S&S: Brian Murphy: The History Of Sword And Sorcery

After a long run of writing cyberpunk fiction (7 novels, about to finish up #8, and 1 novella), I’m ready to switch train tracks. I had the itch to jump into medieval fantasy, but maybe I’ll go back a little further, to around the time when Rome faded out of the limelight and the dark age began. Sword And Sorcery is looking more and more attractive to me, but since I can’t ever do things in simple ways, I’ve got other big concepts wanting to encroach on top of that: Cthulhu Mythos and the Sumerian Pantheon (possibly at odds with one another), Arthurian legend, RPG gaming tropes (including ideas from Ironsworn), and of course inspiration from the one video game that got me hooked on writing fantasy in the first place, Diablo II by Blizzard Entertainment.

It sounds like a lot to grasp, and it is, but taking it one step at a time and building the groundwork, starting in one corner and expanding the tapestry from there, I think I can really get things rolling along. I want to make this an Open World too, to encourage other authors into adding their own ideas into the mix. See my two posts: Cyberpunk Challenge Write This and Cyberpunk Challenge Story Archive for more info on what I’m talking about. Posts on the Sword And Sorcery theme will have S&S in the title for easier searching.

Sword And Sorcery has its own little niche within the broader Fantasy genre. It’s not high fantasy like Lord Of The Rings, and it’s not political fantasy like Game Of Thrones. It’s more like rough and tumble Conan The Barbarian taking on small legions by himself, like Bruce Lee with nunchucks against a warehouse full of Triad, or Luke Skywalker and Han Solo against half the Imperial Forces. (By the way, Star Wars is considered more Sword And Sorcery than Science Fiction!) I need to brush up on my Conan first, and that’s where this discussion between Brian Murphy and Robert Zoltan comes in. I collected a few notes for myself while I listened that I will be checking out further. They’re posted after the vid.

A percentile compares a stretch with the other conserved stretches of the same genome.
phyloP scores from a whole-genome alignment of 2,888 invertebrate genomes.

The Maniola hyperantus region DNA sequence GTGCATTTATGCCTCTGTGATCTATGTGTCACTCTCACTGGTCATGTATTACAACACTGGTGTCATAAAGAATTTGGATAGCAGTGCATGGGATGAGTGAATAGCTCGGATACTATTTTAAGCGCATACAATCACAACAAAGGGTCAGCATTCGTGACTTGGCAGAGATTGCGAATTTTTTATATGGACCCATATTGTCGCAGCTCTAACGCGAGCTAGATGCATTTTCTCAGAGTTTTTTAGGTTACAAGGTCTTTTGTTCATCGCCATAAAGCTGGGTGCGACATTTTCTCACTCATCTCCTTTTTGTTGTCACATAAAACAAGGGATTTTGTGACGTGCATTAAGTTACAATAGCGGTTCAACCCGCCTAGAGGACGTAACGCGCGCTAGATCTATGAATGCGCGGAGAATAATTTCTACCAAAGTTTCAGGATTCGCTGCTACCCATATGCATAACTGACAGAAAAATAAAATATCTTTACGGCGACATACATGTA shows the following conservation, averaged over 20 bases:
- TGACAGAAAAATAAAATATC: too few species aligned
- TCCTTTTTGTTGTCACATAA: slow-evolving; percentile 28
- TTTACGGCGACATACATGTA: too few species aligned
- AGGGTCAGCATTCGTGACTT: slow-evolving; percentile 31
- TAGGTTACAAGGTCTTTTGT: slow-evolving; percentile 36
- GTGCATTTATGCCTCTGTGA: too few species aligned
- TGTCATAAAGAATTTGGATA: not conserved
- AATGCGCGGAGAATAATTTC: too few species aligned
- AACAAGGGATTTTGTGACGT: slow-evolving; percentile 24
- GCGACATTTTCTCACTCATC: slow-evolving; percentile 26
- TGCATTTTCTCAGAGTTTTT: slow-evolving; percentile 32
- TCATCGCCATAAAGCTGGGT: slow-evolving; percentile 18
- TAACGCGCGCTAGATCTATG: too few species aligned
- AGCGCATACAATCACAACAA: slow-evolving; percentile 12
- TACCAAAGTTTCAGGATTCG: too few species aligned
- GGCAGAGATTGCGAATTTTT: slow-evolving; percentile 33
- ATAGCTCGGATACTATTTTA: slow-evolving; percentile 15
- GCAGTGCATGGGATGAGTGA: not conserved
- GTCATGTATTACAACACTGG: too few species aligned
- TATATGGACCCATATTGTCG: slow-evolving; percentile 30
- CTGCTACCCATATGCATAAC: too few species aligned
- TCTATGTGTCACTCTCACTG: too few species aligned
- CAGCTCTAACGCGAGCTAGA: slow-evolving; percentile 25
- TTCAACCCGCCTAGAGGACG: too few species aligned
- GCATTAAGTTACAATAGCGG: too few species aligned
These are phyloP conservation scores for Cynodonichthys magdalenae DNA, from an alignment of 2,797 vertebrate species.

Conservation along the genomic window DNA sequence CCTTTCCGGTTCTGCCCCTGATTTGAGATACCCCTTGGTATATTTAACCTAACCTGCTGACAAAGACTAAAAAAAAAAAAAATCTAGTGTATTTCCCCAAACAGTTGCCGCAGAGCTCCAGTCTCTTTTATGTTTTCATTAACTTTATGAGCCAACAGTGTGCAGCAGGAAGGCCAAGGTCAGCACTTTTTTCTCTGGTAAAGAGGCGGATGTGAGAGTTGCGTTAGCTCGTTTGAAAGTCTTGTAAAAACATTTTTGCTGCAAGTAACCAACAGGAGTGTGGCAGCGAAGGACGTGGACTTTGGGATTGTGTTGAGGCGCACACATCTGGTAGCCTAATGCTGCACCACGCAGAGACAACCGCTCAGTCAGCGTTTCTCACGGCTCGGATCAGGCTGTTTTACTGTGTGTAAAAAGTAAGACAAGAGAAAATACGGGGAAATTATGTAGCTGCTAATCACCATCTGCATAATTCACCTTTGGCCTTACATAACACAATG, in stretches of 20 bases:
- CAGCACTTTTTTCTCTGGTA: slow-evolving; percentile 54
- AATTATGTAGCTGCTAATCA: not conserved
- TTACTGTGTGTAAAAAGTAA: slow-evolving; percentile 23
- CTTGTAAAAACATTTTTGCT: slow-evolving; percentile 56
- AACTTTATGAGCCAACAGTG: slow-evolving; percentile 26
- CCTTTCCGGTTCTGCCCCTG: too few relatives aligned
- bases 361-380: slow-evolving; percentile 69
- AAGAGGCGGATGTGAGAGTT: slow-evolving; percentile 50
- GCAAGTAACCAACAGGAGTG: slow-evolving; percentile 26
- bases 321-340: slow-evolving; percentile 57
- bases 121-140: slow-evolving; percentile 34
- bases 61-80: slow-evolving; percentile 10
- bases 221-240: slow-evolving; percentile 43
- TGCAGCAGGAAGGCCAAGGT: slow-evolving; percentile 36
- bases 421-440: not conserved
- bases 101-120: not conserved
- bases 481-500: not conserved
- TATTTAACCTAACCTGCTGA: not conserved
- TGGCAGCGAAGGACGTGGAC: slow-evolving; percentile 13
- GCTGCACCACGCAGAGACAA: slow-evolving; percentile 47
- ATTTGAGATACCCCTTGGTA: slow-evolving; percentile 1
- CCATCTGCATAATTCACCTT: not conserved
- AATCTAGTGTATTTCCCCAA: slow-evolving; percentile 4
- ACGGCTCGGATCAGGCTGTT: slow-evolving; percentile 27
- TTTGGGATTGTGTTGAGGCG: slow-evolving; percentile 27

Descrip: Join Robert and Edgar the Raven as they welcome Brian Murphy, author of Flame and Crimson: A History of Sword and Sorcery to the Dream Tower, for a long in depth discussion of Sword and Sorcery literature, the idea of genre, mythology and the imagination, and the importance of the frontier of unexplored vistas of both the mind and nature. Also, Robert agonizes over what genre his Rogues of Merth series might be while Edgar endures.

Show Notes: importance of fantasy literature, heroic fantasy, sword and sorcery, Weird Tales, Robert E. Howard, H. Rider Haggard, Edgar Rice Burroughs, Jack Vance, Fritz Leiber, C. L. Moore, Michael Moorcock, genres, frontier, city, savagery, barbarians, barbarism, civilization, H. P. Lovecraft, Frank Frazetta, mythology, the mythological field, collective unconscious, C. J. Jung, Joseph Campbell, William Blake, pulps, pulp literature, literary, imagination, commerce versus art, Tolkien, high fantasy, working class heroes, royalty, lifestyles of the medieval rich and famous, Rogues of Merth, Dream Tower Media, nature, wilderness, Neolithic Old Europe, the Goddess, Aryan people, Minoan culture, Marija Gimbutas, agriculture, patriarchy, matriarchy, history, education, industrial revolution.


List of influential S&S writers:

Robert Howard – Conan stories

Fritz Leiber – Farfhrd novels

Jack Vance – Dying Earth

Michael Moorcock – Elric novels

C.L. Moore – Jiral And Joirey

The Ten Greatest Sword-and-Sorcery Stories by Robert E. Howard

Sword And Sorcery page on Goodreads

Best Sword and Sorcery Books on Goodreads

Brian Murphy’s Flame And Crimson book on Amazon

Robert Zoltan’s magazine Sexy Fantastic, very sexy!

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